Then perform any treatments, effects, or compositing you like! For starters, try the simple crossfade you created in the first example. In this example, place the time marker in the middle of the transition, and then vary the RGB Gamma parameter for the Master Gamma layer. Note how the composite image changes, favoring light or dark areas depending if the gamma is above or below 1.0 (see below).

A normal computer crossfade (left), a “linear light” crossfade (center), and a creative fade using the opposite gamma as linear light (right).

Hopefully this will open up your mind to the potential in gamma-corrected compositing. It’s not something you need to employ on every job, but it’s an important tool to be familiar with, for both realistic and creative applications.


As mentioned earlier, After Effects 7 and later now implement linear gamma as option in File > Project Settings, which eliminates the need for all of these extra layers, effects and expressions. The one downside is that you can’t set the gamma correction yourself (the last trick shown above); it is currently hardwired to the perceptually-correct 2.2 value.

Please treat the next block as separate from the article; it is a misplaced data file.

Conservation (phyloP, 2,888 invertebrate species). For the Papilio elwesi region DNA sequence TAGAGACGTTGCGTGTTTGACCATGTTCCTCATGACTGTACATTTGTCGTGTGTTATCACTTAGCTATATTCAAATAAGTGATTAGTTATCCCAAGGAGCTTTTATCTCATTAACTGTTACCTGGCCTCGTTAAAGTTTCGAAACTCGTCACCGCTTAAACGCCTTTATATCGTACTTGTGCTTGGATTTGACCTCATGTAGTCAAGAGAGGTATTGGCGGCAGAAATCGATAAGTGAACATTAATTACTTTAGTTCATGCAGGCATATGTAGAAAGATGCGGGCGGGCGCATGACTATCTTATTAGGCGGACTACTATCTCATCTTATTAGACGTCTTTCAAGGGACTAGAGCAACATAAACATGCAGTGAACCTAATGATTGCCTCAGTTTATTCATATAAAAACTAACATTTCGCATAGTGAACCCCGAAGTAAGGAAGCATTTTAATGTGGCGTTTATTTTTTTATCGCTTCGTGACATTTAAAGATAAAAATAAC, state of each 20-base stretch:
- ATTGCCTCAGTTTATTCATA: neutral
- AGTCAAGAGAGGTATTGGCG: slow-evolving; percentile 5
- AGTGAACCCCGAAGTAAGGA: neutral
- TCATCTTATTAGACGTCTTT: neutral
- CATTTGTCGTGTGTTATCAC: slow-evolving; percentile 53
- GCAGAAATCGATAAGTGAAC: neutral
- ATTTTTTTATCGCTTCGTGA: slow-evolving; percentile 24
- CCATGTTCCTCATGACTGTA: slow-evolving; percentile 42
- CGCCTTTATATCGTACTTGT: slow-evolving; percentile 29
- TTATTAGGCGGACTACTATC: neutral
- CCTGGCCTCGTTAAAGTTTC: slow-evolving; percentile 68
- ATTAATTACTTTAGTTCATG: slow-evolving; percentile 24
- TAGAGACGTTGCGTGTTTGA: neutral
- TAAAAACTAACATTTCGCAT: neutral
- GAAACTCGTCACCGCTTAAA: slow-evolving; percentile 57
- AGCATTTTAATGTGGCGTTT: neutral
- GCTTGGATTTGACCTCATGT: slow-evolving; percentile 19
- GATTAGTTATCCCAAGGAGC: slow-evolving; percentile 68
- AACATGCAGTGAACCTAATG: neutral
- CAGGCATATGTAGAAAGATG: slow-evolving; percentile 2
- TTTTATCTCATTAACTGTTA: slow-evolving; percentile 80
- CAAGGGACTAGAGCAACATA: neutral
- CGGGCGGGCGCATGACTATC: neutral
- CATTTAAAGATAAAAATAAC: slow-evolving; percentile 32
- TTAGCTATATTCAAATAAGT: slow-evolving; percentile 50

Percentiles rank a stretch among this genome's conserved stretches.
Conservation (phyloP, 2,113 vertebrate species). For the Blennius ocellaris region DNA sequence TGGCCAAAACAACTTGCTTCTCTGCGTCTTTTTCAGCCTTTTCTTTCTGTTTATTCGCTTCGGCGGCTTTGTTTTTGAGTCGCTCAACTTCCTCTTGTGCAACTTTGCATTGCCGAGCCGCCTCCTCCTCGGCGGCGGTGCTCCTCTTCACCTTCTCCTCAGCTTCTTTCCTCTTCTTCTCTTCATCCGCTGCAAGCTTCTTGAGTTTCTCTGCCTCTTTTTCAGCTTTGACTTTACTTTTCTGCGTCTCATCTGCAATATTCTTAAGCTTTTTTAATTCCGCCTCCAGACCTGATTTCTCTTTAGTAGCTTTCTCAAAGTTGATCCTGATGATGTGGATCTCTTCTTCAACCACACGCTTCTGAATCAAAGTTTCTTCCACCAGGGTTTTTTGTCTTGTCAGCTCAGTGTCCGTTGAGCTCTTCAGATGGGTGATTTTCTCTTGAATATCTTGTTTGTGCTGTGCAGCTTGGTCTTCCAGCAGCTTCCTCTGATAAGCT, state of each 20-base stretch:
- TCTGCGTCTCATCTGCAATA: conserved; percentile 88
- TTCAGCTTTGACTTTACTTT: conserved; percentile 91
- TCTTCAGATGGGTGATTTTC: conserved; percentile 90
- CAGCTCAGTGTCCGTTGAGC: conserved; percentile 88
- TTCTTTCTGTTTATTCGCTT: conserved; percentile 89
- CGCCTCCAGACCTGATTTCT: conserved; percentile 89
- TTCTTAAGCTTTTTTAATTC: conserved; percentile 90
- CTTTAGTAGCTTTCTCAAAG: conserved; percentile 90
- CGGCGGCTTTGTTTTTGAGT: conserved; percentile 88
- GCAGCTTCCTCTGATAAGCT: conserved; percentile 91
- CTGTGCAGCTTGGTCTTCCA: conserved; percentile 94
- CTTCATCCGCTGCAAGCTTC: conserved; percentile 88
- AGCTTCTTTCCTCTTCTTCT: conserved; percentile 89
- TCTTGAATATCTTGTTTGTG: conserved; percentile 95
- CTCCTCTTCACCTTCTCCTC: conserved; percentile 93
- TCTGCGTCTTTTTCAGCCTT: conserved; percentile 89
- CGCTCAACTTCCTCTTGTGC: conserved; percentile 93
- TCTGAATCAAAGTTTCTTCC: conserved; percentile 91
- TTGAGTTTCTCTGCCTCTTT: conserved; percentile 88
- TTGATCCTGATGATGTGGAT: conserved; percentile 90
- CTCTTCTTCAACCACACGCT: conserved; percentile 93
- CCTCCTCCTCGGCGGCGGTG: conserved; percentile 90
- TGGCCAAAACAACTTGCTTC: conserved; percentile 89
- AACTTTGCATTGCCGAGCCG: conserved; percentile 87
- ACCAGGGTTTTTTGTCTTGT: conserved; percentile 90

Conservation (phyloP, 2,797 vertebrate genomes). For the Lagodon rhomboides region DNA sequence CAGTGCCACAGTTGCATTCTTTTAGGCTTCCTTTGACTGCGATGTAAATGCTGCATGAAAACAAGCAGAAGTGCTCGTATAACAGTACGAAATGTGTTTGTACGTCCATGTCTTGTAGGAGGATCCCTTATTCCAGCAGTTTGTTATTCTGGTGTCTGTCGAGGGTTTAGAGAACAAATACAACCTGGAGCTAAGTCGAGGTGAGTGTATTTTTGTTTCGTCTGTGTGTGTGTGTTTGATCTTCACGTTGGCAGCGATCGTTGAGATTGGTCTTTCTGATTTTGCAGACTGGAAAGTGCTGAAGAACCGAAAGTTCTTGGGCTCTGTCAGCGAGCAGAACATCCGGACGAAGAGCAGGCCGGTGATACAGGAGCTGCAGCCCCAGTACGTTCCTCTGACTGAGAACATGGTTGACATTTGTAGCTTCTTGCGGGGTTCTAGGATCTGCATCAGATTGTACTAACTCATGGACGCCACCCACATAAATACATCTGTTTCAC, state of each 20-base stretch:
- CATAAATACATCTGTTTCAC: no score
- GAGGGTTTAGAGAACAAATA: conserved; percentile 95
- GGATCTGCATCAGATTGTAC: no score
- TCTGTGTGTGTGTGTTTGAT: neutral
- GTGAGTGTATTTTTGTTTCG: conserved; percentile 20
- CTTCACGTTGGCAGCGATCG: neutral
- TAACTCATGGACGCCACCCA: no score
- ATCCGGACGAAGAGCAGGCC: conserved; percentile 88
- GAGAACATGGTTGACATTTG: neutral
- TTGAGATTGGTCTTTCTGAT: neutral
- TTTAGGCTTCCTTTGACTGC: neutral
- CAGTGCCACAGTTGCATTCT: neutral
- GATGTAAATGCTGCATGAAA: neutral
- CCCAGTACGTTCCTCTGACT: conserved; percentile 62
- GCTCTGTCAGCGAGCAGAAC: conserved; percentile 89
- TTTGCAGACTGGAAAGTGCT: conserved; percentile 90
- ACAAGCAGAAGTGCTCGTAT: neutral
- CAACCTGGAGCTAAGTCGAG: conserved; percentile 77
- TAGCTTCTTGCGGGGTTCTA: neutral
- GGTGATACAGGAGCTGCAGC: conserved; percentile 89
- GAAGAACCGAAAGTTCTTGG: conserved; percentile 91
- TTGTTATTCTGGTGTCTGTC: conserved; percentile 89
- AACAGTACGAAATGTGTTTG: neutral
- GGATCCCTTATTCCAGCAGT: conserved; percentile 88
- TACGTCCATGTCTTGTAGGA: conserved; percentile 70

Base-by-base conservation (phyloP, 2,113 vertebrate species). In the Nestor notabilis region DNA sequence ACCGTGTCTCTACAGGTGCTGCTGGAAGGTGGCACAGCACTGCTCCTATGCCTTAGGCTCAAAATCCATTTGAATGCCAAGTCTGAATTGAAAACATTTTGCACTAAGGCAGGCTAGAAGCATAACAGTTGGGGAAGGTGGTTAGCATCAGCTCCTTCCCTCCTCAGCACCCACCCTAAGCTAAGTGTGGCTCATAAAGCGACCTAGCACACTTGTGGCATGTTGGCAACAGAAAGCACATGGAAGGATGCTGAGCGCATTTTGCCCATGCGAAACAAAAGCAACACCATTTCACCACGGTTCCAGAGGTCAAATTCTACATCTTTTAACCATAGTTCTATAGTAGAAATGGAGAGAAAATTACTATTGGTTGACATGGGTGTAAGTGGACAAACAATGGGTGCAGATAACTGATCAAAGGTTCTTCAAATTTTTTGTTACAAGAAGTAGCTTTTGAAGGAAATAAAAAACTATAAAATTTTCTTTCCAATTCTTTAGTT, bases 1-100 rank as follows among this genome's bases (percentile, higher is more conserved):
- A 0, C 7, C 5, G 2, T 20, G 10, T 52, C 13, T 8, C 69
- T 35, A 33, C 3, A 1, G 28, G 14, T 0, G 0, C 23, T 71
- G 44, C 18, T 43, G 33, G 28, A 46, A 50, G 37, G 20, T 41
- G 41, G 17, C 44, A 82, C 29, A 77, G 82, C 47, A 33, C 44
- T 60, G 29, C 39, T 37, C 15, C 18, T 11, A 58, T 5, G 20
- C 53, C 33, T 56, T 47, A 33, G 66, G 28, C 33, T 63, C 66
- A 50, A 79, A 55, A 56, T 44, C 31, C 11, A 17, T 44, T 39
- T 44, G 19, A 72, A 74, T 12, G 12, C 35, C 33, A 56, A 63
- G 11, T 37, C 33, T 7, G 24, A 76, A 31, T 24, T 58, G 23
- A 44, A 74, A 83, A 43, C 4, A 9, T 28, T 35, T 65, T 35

In After Effects CS3, there are two choices:

  • Linearize Working Space: When enabled, all image processing – including color profile conversions, masks, effects, 3D lighting, and the way layers are blended together – are performed in a gamma 1.0 space. The result is particularly strong with 3D lighting, as illustrated below:

It can be deceptive to set up 3D lighting in a scene (left) and then enable Linearize Working Space: The result will appear blown out (right) as the lighting will appear to be boosted.
  • Blend Colors Using 1.0 Gamma: This option can be thought of as “Linearize Working Space Lite.” When enabled, only the blending together of layers is performed in a gamma 1.0 space. You can enable this even when color management is disabled. It is enabled by default when Linearize Working Space is enabled.

In After Effects 7, there is only one choice: Linear Blending. It has the same effect as the Blend Colors Using 1.0 Gamma description above. We were greatly disappointed that we couldn’t achieve the lighting effect demonstrated earlier using this option in 7, but we now can using Linear Working Space in CS3.

Change these setting before you get too far into a project, as they will change how your composites look (observe the images above); you don’t want to select one of these modes just before blindly starting an overnight render!

By the way, Color Management in After Effects CS3 is covered in more detail in Creating Motion Graphics 4th Edition, Chapter 25.

The content contained in our books, videos, blogs, and articles for other sites are all copyright Crish Design, except where otherwise attributed.

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Chris & Trish Meyer founded Crish Design (formerly known as CyberMotion) in the very earliest days of the desktop motion graphics industry. Their design and animation work has appeared on shows and promos for CBS,…